Step Three: Stick a blueberry or other small fruit in the mouth or even a goldfish cracker. 

Step Four: place hungry dolphin into a cup or small bowl filled with fruit.

Some inspiration for your bananas

Now that you know all about currents, share what you learned and let us know in the comments below!

STEAM Snack: Exploring the Science of Sound

I am going to apologize right now for this one, I am very sorry for the noise, it will likely drive you nuts but, it is totally worth it, I promise!  If there is one thing all kids like to do it is to make noise, it could be banging pots and pans, tapping their feet, whistling, or talking continually.  This activity plays right into that love of noise, and by saying that we have just made it a science experiment to demonstrate how sound works.  See there was a point to the noise.  

Why Music?  

Music helps kids in all areas of development and skills, intellectual, social/emotional, motor, language, and literacy.  Music helps our brains and bodies work together, it can help us relax and focus.  Music for children can help them learn sounds and meanings of words.  

What if I’m not an expert? 

During this activity the girls will learn that when things vibrate, they make sound, vibrations are what let us hear each other speak, and if you are interested in the additional demo below, they will be able to see that sound can also make things vibrate.  

Some Vocabulary 

  • Vibrating: moving back and forth really fast 
  • Sound wave: a vibration that travels through the air.  
  • Sound: a noise we can hear 
  • Hearing: Using our ears to listen to sound  
  • Eardrum: Part of the inside of your ear that allows you to hear vibrations.  

Here is some science you can share with your girls.  

A common misconception is that sound is made directly by our mouths, actually sound is the movement of air in the form of sound waves. These waves are produced by our vibrating vocal cords, or the vibration of a musical instrument.  This can be a tough concept for younger girls, so giving them the chance to “see” sound is helpful.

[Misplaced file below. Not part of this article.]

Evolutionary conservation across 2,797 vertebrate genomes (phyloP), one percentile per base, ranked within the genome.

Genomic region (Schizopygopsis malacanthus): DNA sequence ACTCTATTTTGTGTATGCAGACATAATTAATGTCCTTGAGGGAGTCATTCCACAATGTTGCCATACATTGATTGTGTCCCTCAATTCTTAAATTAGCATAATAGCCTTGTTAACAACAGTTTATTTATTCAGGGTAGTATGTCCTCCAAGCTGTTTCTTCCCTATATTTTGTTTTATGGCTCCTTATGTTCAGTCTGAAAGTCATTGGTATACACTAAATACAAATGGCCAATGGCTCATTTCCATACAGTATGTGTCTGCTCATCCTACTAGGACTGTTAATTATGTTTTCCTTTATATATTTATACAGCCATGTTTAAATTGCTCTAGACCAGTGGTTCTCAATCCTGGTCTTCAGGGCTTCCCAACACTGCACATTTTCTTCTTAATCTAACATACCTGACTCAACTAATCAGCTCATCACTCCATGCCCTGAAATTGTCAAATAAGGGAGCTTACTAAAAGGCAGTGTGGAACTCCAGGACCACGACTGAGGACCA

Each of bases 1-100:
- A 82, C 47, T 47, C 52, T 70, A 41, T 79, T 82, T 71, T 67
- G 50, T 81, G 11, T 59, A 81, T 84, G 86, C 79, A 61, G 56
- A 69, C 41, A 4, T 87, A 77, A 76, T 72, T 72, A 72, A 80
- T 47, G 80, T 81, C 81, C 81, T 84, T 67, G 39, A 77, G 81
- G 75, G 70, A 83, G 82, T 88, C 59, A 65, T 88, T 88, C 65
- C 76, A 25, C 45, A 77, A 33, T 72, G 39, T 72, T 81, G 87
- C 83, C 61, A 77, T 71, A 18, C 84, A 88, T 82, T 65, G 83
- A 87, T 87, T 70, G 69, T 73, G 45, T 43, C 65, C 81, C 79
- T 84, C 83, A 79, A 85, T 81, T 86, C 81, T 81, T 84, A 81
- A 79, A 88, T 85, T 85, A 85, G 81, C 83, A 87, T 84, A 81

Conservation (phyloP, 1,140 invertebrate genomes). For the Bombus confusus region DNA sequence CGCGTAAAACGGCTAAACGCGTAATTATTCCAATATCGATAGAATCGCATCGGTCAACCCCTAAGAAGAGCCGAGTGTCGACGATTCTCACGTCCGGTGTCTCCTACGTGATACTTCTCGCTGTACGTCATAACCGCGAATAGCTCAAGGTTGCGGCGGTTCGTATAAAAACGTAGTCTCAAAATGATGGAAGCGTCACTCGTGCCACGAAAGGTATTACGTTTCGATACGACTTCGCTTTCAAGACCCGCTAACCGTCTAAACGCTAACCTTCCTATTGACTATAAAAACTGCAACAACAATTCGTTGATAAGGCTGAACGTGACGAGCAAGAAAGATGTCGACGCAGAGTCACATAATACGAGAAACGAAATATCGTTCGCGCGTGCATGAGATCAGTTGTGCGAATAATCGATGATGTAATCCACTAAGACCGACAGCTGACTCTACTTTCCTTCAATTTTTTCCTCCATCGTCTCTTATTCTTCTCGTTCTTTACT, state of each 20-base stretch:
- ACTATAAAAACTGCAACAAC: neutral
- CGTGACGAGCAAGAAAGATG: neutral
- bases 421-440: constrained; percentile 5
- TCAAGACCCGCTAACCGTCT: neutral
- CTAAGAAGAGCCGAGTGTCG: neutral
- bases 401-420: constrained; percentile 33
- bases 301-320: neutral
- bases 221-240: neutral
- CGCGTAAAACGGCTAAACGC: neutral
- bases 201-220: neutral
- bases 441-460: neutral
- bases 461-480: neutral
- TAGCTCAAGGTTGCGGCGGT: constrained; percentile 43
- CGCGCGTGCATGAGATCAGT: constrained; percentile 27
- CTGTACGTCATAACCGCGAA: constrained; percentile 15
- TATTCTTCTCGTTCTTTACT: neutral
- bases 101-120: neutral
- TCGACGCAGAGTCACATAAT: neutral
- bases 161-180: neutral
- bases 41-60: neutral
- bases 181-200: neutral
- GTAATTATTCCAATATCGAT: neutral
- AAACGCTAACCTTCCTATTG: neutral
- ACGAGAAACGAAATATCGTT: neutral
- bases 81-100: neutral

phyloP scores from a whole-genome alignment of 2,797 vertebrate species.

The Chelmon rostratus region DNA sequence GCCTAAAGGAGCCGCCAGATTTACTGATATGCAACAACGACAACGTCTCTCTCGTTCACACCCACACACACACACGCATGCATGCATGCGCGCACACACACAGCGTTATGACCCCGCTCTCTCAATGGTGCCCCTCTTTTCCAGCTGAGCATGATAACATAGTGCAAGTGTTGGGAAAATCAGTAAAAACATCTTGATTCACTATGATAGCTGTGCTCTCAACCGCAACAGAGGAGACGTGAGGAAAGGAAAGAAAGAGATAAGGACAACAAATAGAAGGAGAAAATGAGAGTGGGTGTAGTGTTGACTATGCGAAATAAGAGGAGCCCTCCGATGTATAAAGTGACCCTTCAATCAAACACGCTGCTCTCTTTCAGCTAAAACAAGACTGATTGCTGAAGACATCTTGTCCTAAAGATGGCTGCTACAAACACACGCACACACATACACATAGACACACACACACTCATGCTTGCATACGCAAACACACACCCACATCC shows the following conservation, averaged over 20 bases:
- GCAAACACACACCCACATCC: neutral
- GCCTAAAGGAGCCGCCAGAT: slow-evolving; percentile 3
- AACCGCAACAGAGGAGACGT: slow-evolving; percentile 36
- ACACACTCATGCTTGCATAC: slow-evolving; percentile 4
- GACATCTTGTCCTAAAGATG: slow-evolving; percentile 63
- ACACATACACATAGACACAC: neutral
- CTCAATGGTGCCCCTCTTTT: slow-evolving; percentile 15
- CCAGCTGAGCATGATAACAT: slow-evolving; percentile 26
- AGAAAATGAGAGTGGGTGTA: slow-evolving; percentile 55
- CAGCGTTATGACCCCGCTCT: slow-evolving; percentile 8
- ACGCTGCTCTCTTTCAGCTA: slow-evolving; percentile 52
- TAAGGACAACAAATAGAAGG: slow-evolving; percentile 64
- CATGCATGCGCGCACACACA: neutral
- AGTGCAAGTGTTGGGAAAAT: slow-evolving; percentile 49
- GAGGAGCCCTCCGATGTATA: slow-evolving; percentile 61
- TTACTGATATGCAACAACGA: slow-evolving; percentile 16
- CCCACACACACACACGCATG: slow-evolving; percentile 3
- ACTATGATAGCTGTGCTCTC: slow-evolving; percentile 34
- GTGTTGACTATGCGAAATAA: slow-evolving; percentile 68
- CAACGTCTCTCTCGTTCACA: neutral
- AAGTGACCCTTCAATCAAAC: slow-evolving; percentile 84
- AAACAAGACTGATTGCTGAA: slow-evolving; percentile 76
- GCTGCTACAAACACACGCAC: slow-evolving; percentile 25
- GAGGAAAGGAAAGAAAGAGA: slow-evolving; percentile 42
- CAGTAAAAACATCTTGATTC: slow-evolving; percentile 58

Sound is the result of vibrations; all instrument sounds are the result of vibrations and make different sounds based on the speed of the vibrations and the material being vibrated.  

Sound can also cause vibrations; this is because the waves made by the sound can be strong enough to move other objects.

Additional activity to demonstrate this.  https://www.generationgenius.com/activities/introduction-to-sound-activity-for-kids/ 

Here are some discussion questions to get the girls thinking about the science of sound:  

  • Close your eyes for a minute. What are some things that you can hear? 
  • How are you able to hear things? 
  • What are some examples of things that vibrate?  
  • What kinds of musical instruments have you heard before? 
  • Are you able to make sounds?  

How do I get started? 

Materials you need: 

  • Craft sticks – both thick and thin, you can experiment 
  • Rubber bands – ideally the thinker ones, they work better 
  • More rubber bands – smaller, think the small hair bands you use with toddlers that just hide around the house.  
  • Scissors 
  • Paper 
  • Toothpicks 
  • Straws 

We are sharing two ways to build your harmonica one is easier for younger children, try them out, you know your girls and what they will be able to handle.  If you feel that you will need some help guiding the younger girls through the steps, don’t be afraid to ask additional adults to stick around to help.  

The science behind the harmonica 

When you blow into the harmonica you are causing the paper or elastic to vibrate.  These vibrations need a medium like air in order to travel and produce the sound that reaches their eardrums.  The frequency of this vibration is called Hertz.  The quicker it vibrates, the higher the pitch will be.  If you squeeze the two sides of the harmonica together it will change the pitch of the noise produced.  

A few warnings about these harmonicas, be careful with splinters, they are not like traditional harmonica where you can run your mouth along it.  Also be careful if you are using colored craft sticks, the color tends to run once they get wet, more likely to happen with smaller kids.  The best way to play them is by pulling our lips over your teeth and placing the harmonica on the skin just under your lips (which should be over your teeth if you pull you lips in). Clear as mud? Great let’s get started.  

The Badges:

  • Daisy:
  • Brownie:
  • Junior: Musician Step 4
  • Cadette:
  • Senior:
  • Ambassador:

Older Girl Variation:  

When you are working with older girls ask them to experiment with what would happen if they changed the width of the paper or elastic band? Higher or lower pitch? What should happen is the thinner paper the higher the pitch. What would happen if they made a paper that was thinner on one end and became thicker as you moved to the opposite end?  They should be able to make different pitches while using the same harmonica.  

The Activity!  

Technique one – better suited to smaller children. 

  • Take one of your craft sticks and put an elastic band around it (length ways) 
  • Cut the straw into 2 pieces so that they are the width of the craft stick.  If you don’t have straws folded paper will work as well.
  • Put the straws under the elastic band, one at either end. 
  • Put the other craft stick on top and use the loom bands to keep everything in place by wrapping them around each end. 

Technique two – older kids 

  • Cut out a piece of paper so that it is the same length and width as your craft stick.